Commissioned by Richard D'Oyly Carte in the late 1880's, it was designed by Thomas Collcutt. Carte intended it to be the home of English grand opera, much as his Savoy Theatre had become the home of light opera with the Gilbert and Sullivan series. The foundation stone, laid by his wife Helen in 1888, can still be seen on the facade of the theatre, almost at ground level to the right of the entrance. The Palace Theatre's current capacity is 1400.
The Royal English Opera opened in January 1891 with Arthur Sullivan's Ivanhoe. No expense was spared to make the production a success, including a double cast and "every imaginable effect of scenic splendour" (Hesketh Pearson, 'Gilbert and Sullivan'). It ran for 160 performances. However, this was not enough to sustain the venture. Sir Henry Wood, who had been répétiteur for the production, recalled in his autobiography that "[i]Carte had had a repertory of six operas instead of only one, I believe he would have established English opera in London for all time. Towards the end of the run of Ivanhoe I was already preparing the Flying Dutchman with Eugène Oudin in the name part. He would have been superb. However, plans were altered and the Dutchman was shelved." ('My Life of Music', Victor Gollancz Ltd, London 1938) Carte sold the theatre within a year, and it was renamed the Palace Theatre of Varieties. The name finally changed to The Palace Theatre in 1911. On March 11, 1925 the musical comedy No, No, Nanette opened at the Palace Theatre starring Binnie Hale and George Grossmith, Jr. The run of 665 performances made it the third longest running West End musical of the 1920s. The Palace Theatre was also the venue for Fred Astaire's final stage musical Gay Divorce which opened there on November 2, 1933.
The last years of the twentieth century saw two exceptional runs at The Palace: Jesus Christ Superstar and Les Misérables. The latter ran for eighteen years, having transferred from the Barbican Centre on December 4, 1985. The show is still running at the Queen's Theatre just 100 m further up Shaftesbury Avenue, having transferred in April 2004. In August 1983, Andrew Lloyd-Webber announced that he had purchased the freehold of the theatre for £1.3 million, and subsequently set out on a series of works to restore the theatre. During work on the auditorium, a layer of plum-coloured paint was removed, revealing the famous marble and onyx panels to be untouched. Following the transfer of Les Miserables, the theatre was greatly refurbished, marble walls uncovered, restored, repainted, new chandeliers, cleaned etc. This was followed by a short 6-week season of illusionist Derren Brown following his successful UK tour. Andrew Lloyd Webber's The Woman in White received its world premiere on 15 September 2004 and ran for 19 months to 25 February 2006. The show starred Maria Friedman and Michael Crawford originally with subsequent casts including Ruthie Henshall, Michael Ball, Anthony Andrews, Simon Callow and David Burt. It outlived the broadway version, playing at Broadway's Marquis Theatre where it opened in November 2005, by 6 days. Bill Kenwright's production of Andrew Lloyd Webber and Jim Steinman's musical Whistle Down The Wind played from 15 March - 12 August 2006,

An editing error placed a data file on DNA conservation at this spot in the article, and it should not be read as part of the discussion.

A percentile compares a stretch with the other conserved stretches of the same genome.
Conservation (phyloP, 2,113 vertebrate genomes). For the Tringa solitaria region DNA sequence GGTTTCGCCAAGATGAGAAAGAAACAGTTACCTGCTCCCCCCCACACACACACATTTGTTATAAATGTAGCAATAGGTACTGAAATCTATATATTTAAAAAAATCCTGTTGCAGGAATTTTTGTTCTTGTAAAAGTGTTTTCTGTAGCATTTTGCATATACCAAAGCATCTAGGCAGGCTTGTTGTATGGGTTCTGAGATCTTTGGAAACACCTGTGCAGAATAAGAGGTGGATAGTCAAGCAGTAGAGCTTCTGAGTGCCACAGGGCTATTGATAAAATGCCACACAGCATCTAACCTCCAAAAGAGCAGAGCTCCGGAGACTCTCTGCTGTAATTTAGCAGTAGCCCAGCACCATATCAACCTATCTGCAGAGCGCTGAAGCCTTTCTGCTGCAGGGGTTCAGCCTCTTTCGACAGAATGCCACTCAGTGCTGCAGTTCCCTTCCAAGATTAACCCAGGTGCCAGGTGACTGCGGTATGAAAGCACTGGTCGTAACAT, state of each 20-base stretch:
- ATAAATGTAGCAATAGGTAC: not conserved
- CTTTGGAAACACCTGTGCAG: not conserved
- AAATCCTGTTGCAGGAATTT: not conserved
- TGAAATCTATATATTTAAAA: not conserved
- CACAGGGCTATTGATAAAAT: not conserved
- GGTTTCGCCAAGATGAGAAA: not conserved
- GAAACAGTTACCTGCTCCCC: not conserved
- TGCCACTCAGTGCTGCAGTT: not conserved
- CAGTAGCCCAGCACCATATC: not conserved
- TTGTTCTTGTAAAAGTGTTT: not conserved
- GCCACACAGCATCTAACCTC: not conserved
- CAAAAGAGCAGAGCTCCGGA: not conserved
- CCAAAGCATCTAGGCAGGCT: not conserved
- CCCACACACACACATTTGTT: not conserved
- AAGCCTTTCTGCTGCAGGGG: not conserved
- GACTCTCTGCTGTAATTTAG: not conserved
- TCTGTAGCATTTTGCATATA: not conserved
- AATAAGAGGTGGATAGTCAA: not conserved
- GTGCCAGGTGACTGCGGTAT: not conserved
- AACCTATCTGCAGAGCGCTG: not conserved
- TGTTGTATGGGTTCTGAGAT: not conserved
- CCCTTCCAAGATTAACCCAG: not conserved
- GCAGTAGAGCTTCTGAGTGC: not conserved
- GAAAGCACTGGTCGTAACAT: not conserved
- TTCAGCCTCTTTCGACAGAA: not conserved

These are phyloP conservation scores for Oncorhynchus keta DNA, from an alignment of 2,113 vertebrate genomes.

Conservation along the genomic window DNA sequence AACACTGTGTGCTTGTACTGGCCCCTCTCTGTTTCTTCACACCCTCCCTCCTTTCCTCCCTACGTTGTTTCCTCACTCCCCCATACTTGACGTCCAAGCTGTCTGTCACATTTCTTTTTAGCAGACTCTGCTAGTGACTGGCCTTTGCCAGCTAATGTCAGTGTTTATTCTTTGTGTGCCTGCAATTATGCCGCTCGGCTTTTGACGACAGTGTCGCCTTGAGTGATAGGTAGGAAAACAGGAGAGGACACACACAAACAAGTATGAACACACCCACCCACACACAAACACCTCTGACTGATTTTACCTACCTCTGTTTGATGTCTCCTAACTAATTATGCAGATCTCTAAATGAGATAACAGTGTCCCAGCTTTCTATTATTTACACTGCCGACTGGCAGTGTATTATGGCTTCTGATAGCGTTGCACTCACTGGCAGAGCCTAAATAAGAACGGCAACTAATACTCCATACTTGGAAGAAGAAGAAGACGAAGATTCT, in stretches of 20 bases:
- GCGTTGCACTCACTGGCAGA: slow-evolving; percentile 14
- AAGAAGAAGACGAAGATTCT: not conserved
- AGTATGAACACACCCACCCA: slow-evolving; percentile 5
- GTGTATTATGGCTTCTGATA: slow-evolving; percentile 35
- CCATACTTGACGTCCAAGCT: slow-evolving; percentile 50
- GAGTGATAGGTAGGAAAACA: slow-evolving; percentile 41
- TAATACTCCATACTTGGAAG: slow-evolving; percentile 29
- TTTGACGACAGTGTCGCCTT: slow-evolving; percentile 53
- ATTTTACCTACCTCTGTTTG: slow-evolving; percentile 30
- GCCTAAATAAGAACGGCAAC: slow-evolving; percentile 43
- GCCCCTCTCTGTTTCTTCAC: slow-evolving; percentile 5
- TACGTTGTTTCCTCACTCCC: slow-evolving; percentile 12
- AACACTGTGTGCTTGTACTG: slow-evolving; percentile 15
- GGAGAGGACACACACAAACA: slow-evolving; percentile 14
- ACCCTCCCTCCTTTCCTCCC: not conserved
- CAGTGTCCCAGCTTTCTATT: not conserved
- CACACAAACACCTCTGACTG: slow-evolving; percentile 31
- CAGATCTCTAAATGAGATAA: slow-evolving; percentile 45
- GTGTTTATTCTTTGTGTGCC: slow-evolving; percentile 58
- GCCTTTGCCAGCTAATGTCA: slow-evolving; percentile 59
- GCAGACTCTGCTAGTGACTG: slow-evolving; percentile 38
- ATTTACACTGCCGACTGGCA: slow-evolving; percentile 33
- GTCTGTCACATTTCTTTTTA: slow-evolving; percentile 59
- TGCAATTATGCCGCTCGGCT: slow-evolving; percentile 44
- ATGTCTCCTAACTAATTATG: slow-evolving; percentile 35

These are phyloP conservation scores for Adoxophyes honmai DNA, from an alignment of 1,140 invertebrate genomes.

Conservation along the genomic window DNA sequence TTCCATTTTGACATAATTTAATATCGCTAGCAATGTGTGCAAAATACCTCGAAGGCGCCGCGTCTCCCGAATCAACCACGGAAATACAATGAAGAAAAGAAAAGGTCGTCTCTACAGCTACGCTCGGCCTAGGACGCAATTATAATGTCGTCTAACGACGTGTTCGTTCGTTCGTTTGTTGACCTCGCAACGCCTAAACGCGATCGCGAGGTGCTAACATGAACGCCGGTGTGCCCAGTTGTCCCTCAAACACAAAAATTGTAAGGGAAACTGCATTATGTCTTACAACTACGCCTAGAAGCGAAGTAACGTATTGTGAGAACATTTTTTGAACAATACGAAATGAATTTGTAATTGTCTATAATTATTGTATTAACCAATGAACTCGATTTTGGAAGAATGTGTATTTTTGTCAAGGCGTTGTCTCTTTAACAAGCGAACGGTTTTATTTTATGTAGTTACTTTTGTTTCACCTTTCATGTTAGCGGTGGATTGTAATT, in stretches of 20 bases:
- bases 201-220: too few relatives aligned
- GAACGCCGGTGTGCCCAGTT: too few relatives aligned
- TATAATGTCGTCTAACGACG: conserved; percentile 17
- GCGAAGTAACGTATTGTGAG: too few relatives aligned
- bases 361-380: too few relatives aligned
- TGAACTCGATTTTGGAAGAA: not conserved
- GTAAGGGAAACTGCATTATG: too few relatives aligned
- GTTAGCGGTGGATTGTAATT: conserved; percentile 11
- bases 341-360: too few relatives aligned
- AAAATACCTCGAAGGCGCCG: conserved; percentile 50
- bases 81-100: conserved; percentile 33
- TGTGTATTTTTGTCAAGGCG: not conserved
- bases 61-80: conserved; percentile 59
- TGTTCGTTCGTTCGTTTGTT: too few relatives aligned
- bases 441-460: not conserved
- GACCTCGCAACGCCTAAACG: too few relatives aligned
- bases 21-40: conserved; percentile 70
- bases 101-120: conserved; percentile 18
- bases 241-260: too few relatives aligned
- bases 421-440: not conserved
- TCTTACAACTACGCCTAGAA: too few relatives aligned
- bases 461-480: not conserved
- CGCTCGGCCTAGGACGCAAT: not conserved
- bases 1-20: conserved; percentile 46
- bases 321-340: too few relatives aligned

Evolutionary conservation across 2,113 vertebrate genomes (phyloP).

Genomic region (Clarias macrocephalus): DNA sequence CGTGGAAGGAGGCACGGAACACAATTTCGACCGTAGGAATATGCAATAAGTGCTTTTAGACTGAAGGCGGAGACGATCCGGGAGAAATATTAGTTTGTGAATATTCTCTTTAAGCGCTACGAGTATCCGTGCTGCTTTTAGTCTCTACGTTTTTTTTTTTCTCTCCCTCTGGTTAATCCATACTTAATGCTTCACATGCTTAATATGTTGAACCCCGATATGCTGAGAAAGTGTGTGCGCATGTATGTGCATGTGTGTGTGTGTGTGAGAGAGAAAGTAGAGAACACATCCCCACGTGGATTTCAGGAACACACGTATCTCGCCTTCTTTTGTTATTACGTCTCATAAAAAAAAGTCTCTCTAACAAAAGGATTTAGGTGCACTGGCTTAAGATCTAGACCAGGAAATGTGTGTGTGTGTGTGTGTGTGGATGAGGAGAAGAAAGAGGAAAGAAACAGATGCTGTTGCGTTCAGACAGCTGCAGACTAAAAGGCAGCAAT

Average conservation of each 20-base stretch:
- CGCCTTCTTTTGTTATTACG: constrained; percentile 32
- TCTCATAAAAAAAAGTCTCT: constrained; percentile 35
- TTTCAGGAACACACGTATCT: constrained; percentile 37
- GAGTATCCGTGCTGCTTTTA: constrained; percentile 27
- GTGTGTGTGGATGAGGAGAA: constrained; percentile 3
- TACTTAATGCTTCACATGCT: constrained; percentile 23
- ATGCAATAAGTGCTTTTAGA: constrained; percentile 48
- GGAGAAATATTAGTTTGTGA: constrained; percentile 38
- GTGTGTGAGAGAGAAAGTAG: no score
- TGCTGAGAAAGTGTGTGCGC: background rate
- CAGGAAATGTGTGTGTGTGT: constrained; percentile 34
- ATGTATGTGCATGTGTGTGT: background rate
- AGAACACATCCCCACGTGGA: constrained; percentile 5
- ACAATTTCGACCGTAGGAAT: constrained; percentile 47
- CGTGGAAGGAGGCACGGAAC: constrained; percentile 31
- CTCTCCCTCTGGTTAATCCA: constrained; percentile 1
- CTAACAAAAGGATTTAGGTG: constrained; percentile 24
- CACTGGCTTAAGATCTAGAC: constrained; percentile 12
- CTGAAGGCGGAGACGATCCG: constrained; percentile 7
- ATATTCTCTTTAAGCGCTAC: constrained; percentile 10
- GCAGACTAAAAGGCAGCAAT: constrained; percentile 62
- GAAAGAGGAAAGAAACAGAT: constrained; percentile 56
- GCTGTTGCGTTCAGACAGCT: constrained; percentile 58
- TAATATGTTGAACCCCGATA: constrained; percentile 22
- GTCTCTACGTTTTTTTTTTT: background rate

- Song and Dance (April 7, 1982 - March 31, 1984)
- Les Misérables (December 4, 1985 - March 27, 2004)
- The Woman in White (September 15, 2004 - February 25, 2006)
- Whistle Down The Wind (March 15, 2006 - August 12, 2006)
- Monty Python's Spamalot (From October 2, 2006 - )